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An Indian Massacre

An Indian Massacre image
Parent Issue
Public Domain
OCR Text

Looking ilp the Missouri river to a poiut abont eight miles above the fort, oiio secti a litÜe islaud, 01' sniicl-laïi wliicli is known as Bimtt-l3oat island, StóaÜge as it niay appéaf; tliiS ituügtliflcnut ftoiidbar was the scène of one of the bloodiest tragedies tliat ever stained the pages of our frontier history. A recital of tlie details even now chills the niarrow of my bones. It was in the year 18fi8 that a party of eighteen persons, embracing men, women, and children, loft the Territory of Montana, well supplied with gold-dust, whieh tlioy had been fortúnate enongh to eolleot in the mines during theiï ojouni of several years in that Teïritory. They littd in the party nbout $150,000., Ëittbiitkilig itl & Mitckiüatt bont at Fort Ëcnton, they fioated down the muddy torrent called the Missouri river to Fort Berthold, an Indian trading-post and ageney. Here theylanded, and remained severa! days for the purböSe óf refitting, aild also becnltse they hád been advised tiiat With the Sioü'x was beiilg waged bV the Government, which rendered it dangerous to pass down the river. Bilt they lieeame inipatient of the delay at Berthold, and also were suspicious of the motives of the t nulcis who advised them not to proceed. It was intimated to them that the traders wislied them to reniain in order that they might make money out of them, their cuatom being yaluable. They launched their boat agaill. lívcl'y Ulan was Hrmed, uiid i good ïnarksmiiii. A siilall bfass camión, called a swivel, Was placed ih the bow of the bont. The gold-dust was put away into little drawers and boxes, built in tho boat under the seats aud in the bow and stern. During the first night and day all went well, and no Indiana were seen. The party camped on shore, and hauled up the boat on dry land. On the second day, in the afternoon, they liad passed the raouth of the Squaro ButtAe cïeekj twelre mile abote Fort Lincoln. The curreut is very rapid here, as everywhel'e on the Missouri. A mile or two lower down a horseman was seen olí a bluff on the east bank of the river, which circumstance aroused the party in the boat to attention. Tliere seemed to be nothing for them to do, however, but to float on down tlie river and to keop their powder dry ; and this thoy did. They had now arrived abreast of a strip of wood from which was poiu-ed a volley of rifle-bullete, and from which issuod tlie the yells of a party of j Iudians. Some of these shote stntck the i boat, but nobody was killed or seriously hurt, in conscqucnce of the distance of tlie boat from shore. It was not intonded by the Indiaas that this volley shonld have any other effect than tliat of driving the boat over toward the sand-bar and western bank of the rivor, whieh, unhap2DÍly, was effected with the precisión and thoroughness of all Indinn stratagems. The boat was rowed rajMdly over toward the sand-bar, on which not a living thingcould be seen. It seemed to be but a few inches above the level o the river, and I am told that the Indians who lay thero in ambush were almost entirely covered with sand, and, consequently, invisible. The boat had arrived within a few yards of the sand-bar, and the party probably had the intention of landing and repairing any damage to the boat that may havo been inflicted by the volley from the eastern bank. "When they had approached so near the bar that to recede or sheer off was impossible, the Sioux who were covered with smul ntised their heads, aimed their rifles, and fired a fatal volley into tlie passengers on the little Mackinaw boat. Nearly all were killed or wounded at the first volley. The men in the boat succeeded in fiiüng off tlie swivel once or twice, and those who were not too badly wounded kept at the figlit as long as sh-cngtli lasted, but they were finally killed to the last soul - not one remained to teil the story. Thé boat was dragged ashore by the Indians, and all that they considered valuable was taken from the bodies and the boat.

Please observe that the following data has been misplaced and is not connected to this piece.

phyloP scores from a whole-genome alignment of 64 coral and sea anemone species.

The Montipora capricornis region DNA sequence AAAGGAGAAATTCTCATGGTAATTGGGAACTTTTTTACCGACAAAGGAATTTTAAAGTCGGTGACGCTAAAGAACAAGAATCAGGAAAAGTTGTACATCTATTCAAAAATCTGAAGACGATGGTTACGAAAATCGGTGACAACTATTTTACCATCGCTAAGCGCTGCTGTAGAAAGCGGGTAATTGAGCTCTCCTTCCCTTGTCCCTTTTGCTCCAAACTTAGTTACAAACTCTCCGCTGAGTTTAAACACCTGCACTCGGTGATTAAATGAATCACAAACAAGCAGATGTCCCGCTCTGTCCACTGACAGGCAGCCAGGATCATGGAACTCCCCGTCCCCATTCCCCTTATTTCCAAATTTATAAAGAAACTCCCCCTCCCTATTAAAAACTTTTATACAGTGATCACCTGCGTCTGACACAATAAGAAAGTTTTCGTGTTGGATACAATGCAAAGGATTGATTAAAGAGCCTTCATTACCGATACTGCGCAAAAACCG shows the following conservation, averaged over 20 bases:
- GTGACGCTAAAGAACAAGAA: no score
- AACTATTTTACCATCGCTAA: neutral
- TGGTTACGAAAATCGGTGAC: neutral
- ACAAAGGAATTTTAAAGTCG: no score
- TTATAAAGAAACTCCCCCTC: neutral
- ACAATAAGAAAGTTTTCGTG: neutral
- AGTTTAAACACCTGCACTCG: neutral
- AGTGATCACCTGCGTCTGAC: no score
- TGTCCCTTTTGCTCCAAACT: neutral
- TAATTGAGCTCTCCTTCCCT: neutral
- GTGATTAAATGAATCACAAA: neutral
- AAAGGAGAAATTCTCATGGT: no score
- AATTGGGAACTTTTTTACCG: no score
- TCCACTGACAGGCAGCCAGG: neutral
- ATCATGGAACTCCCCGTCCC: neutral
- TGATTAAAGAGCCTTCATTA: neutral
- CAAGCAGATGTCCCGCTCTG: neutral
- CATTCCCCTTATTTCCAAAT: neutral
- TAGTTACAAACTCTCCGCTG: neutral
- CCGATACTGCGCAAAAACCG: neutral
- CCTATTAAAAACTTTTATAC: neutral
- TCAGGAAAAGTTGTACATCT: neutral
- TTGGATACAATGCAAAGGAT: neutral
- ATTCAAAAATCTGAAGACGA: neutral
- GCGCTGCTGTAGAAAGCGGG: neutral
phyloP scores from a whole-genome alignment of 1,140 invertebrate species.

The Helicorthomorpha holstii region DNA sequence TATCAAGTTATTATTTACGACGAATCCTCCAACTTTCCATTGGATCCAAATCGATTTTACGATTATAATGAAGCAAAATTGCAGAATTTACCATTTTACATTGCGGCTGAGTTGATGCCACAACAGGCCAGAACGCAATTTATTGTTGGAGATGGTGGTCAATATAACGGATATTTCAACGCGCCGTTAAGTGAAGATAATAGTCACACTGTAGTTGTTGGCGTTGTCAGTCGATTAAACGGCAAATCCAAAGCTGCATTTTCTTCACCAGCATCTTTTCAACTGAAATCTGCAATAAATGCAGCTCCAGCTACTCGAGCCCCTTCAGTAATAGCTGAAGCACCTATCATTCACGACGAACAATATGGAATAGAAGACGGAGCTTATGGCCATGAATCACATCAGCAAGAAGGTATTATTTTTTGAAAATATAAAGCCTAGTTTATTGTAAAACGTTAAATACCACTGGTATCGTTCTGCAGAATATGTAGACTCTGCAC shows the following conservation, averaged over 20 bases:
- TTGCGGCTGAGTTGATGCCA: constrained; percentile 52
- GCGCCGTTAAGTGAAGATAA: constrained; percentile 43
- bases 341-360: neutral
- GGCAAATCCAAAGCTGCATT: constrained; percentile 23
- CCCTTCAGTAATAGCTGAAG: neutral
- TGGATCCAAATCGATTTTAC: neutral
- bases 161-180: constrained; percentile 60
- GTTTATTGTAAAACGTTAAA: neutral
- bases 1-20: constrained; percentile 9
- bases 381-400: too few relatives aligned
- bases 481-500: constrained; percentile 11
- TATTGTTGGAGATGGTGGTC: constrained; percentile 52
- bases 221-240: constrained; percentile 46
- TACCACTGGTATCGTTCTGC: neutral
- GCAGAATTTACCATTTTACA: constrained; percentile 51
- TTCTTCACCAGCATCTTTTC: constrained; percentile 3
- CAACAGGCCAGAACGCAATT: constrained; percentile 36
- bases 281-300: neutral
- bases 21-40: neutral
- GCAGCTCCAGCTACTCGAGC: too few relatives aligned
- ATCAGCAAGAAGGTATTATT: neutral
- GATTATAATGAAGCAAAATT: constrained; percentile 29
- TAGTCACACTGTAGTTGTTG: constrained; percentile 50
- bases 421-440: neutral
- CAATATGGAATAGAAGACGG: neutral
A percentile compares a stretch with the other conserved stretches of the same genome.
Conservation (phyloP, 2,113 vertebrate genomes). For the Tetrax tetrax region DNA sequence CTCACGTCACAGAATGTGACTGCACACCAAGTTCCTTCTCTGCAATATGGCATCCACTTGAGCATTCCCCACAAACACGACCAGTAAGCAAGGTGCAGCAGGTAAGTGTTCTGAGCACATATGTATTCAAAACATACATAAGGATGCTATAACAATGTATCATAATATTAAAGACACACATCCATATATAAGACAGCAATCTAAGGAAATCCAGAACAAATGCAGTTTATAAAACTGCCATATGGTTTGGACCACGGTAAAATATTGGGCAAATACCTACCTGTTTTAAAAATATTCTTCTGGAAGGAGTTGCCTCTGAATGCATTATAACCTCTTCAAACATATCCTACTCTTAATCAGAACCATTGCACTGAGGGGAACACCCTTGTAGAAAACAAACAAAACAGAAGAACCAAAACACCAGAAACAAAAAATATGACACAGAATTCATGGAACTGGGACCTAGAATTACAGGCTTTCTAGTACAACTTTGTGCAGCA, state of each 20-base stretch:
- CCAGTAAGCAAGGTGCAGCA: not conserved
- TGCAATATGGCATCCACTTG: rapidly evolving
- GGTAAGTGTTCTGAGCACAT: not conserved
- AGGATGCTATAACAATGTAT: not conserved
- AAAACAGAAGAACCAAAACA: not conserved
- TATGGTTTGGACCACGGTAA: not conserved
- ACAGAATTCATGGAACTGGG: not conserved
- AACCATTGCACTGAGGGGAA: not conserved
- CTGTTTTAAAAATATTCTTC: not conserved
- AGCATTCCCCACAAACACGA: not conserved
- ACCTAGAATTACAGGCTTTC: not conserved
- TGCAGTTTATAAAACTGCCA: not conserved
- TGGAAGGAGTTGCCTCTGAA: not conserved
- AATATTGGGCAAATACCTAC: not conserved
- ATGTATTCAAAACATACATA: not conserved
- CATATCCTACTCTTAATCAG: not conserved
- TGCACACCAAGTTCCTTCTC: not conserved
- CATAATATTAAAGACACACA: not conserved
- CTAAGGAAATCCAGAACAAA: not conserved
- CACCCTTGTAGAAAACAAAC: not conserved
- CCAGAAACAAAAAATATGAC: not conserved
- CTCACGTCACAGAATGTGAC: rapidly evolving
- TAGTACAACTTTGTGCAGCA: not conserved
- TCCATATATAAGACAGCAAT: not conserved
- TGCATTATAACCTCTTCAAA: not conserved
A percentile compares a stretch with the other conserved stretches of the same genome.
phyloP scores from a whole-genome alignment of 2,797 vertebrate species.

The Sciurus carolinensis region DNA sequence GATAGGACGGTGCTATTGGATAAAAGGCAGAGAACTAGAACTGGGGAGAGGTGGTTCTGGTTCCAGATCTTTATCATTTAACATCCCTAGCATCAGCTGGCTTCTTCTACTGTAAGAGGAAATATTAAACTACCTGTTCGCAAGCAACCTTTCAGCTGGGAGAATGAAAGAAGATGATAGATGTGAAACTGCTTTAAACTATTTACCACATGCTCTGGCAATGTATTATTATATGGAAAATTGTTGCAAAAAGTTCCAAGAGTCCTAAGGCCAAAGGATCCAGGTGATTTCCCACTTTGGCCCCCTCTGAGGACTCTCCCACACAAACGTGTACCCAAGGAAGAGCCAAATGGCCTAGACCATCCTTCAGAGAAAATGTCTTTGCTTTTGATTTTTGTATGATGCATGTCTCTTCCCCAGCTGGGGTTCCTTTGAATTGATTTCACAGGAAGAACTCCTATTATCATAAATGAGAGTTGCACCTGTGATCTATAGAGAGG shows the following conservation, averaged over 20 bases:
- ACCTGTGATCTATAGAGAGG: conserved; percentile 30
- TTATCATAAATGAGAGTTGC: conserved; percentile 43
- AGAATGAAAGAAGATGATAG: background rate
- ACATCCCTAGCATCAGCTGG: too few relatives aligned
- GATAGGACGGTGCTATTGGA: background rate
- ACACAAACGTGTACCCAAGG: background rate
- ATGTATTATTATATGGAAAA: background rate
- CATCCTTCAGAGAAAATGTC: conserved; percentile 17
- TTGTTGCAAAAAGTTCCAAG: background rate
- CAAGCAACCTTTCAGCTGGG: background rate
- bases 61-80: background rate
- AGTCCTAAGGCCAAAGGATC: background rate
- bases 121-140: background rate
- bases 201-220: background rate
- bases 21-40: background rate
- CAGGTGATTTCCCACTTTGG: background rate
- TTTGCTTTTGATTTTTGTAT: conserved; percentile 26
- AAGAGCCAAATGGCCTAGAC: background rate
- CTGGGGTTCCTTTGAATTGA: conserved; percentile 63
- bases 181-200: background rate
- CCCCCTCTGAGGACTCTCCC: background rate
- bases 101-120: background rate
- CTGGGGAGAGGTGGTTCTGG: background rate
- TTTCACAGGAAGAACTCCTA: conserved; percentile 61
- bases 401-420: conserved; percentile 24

Old News
Michigan Argus